Meanwhile, lacking jobs or an effective state, Afghan refugees in Iran — mostly Shia Hazaras — are being recruited in large numbers by the Iranian military to fight in Syria alongside President Assad’s forces. They draw a monthly salary and have the chance of obtaining permanent residency in Iran. The Afghan military unit called Fatemioun is now the second largest foreign force in Syria after the Lebanese Hezbollah. Thus Afghanistan has, of its own account, crept into the Levant.
The tragedy is that the Afghan government is too weak to take advantage of the Taleban’s fragmentation or stop its citizens fighting other people’s wars. Though Ashraf Ghani’s government was formed following elections a year ago (which resulted in the power-sharing agreement with rival Abdullah), he has yet to appoint a defence minister or other ministers.
Daily governance has been brought to a standstill, with crucial projects such as scheduling parliamentary elections on indefinite hold. Meanwhile, the government has failed to tackle corruption and bolster the economy, and is literally running out of money. There is a large-scale flight of capital from Afghanistan — especially to the Gulf, where many citizens have bought houses. In Kabul there is intense political squabbling and many members of parliament are calling for the government’s resignation and the summoning of the ‘Loya Jirga’ (tribal body) to create a new interim government.
Unlike its Iraqi counterpart, which has largely collapsed in the face of Isis offensives, the regular Afghan army has proved it can fight. But it has taken heavy casualties: more than 5,000 Afghan security personnel have been killed so far in 2015, twice the number of the same period last year. Meanwhile, there are too many different security forces — regular troops, special forces, village guards and a variety of militias — leading a lack of central leadership and effective lines of command. The Afghan army also urgently needs more air cover. There is no proper Afghan air force and western governments have failed to provide one.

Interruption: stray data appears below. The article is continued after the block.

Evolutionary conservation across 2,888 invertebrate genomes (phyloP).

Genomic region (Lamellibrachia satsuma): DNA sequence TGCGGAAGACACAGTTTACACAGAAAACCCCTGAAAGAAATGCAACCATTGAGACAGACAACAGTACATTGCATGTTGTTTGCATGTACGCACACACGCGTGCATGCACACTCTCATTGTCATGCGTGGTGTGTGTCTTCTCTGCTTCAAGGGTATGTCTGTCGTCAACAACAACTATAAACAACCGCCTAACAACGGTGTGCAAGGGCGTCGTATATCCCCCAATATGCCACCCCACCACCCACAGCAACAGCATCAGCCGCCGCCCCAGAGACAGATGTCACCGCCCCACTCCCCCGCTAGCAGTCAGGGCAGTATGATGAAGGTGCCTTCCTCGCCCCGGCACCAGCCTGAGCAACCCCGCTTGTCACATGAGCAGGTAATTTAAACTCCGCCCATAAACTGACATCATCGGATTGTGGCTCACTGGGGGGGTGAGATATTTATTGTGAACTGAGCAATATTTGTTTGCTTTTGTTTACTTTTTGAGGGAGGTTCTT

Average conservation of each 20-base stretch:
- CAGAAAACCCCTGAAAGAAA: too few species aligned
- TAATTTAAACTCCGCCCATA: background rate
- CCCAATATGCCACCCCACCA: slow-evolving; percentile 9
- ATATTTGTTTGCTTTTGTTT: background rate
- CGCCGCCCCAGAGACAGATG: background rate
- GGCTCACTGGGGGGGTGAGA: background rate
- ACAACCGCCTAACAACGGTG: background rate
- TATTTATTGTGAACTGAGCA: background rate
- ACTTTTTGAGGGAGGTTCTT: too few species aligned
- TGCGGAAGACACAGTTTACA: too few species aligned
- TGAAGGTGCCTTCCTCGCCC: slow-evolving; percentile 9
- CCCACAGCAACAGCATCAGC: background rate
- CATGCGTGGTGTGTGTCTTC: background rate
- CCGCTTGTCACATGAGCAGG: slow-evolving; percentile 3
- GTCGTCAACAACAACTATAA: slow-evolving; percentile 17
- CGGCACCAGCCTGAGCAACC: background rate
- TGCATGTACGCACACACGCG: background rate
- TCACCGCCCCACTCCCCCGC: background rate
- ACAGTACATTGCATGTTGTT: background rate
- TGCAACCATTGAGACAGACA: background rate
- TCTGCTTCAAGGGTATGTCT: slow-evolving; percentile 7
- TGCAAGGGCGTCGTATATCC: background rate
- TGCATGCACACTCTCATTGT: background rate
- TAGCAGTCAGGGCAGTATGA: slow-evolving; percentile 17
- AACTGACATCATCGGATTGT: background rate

The West has lacked an overall strategy to contain the Taleban and help create a stable political order. This follows its earlier failure to convince Pakistan to abandon the Taleban many years ago. Obama has shown little personal interest in Afghanistan beyond doing what he has to do to prevent the total collapse of the state. Meanwhile, David Cameron and other European leaders have shown no initiative of their own.
At a regional conference hosted by Pakistan and Afghanistan in Islamabad on 9 December, all of Afghanistan’s neighbours including Pakistan pledged to take steps to end terrorism in the region and to help bring the Taleban to the table to hold talks with the Kabul government. It was the first time that Afghanistan’s President Ghani and Pakistan’s Prime Minister, Nawaz Sharif, had met and made up since the breakdown of their relations in July over Pakistan’s alleged continued support to the Taleban.
However, the day before the Taleban launched an attack on Kandahar airport where US and NATO forces are based. The fighting continued into the next day before all 14 of the attackers were killed. At least 37 Afghan civilians were killed and many more wounded. There were no reports of Western troop casualties.
At the same time – emphasising the growing fragmentation within the Taleban – there was heavy fighting in Afghanistan’s western Herat province in which more than 100 fighters were killed. The clashes were between between the mainstream Taleban group and a breakaway faction led by Mullah Mohammad Rasool.
Nonetheless, barring an unexpected return to the peace table, the spring will likely herald a nationwide Taleban offensive. The West is unlikely to come to the Afghan government’s rescue. The possibility of a Taleban return to power – in its southern heartland, at the very least – is no longer improbable.
The result will be further destabilisation of Pakistan and Central Asia, creating the perfect conditions for the expansion of the Islamic State. It’s not something anyone in London or Washington will want to admit, but after hundreds of lives lost in Afghanistan, and billions of dollars spent, the worst may well be yet to come.